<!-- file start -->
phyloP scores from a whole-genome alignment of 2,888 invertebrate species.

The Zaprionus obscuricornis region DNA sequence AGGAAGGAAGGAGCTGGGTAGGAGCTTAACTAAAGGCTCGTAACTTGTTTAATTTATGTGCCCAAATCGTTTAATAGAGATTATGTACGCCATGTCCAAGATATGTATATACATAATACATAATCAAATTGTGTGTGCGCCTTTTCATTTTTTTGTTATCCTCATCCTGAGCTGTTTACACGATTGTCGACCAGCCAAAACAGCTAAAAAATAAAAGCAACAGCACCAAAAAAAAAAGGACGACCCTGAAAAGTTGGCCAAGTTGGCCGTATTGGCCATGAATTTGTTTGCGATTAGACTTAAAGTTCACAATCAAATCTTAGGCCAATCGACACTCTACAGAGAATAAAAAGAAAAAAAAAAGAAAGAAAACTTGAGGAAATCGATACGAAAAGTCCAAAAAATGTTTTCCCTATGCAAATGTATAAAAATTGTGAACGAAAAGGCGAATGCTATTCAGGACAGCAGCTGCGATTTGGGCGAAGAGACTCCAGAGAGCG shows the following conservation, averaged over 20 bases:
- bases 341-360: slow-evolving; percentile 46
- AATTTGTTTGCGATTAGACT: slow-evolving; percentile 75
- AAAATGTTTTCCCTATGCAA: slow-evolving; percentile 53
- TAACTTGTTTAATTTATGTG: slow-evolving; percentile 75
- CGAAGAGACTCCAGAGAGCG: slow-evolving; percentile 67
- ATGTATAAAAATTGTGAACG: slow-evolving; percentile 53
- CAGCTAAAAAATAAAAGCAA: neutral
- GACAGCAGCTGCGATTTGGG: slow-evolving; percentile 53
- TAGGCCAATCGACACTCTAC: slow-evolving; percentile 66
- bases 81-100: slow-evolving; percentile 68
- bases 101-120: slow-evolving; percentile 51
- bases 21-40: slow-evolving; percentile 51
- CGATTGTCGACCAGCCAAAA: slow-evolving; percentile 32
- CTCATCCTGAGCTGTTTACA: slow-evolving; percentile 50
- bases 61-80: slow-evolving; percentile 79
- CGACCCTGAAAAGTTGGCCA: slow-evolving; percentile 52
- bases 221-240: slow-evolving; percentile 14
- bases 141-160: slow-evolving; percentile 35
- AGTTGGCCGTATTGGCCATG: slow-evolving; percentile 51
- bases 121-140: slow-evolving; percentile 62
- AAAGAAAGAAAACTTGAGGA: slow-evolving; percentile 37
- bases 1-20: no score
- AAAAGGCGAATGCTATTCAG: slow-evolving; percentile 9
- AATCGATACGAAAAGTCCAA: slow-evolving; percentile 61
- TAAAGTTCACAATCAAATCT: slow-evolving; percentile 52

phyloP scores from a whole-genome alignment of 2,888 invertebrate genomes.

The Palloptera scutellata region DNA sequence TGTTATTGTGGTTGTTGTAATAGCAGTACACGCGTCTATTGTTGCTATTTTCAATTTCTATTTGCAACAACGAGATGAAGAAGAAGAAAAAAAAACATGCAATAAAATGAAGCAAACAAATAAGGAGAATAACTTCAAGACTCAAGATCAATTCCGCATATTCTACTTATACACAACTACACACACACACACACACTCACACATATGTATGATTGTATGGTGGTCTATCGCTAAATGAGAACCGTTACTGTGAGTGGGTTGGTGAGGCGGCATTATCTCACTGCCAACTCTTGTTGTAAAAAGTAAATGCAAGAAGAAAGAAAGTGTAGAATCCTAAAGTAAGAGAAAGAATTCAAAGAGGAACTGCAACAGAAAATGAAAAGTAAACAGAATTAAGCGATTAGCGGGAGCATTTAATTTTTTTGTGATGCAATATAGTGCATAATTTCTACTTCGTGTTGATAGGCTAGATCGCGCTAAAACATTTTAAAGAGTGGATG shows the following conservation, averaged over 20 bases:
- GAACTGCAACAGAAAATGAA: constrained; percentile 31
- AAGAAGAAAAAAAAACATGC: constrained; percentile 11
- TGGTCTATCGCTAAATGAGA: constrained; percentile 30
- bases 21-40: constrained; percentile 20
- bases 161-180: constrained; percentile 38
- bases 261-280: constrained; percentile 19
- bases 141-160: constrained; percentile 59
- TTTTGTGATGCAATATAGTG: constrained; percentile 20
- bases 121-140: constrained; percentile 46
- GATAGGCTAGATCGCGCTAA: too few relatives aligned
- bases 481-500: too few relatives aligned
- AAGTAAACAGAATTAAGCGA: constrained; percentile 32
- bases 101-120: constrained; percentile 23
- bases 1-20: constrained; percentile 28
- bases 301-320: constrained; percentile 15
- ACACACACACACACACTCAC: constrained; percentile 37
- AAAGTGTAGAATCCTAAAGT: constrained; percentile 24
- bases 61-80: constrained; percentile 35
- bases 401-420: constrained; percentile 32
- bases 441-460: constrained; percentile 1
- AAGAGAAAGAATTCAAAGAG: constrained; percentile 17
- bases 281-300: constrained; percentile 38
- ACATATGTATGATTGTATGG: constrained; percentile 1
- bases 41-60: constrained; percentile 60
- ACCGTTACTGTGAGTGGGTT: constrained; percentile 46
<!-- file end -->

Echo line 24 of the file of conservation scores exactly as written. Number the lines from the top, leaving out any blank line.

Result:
- bases 1-20: no score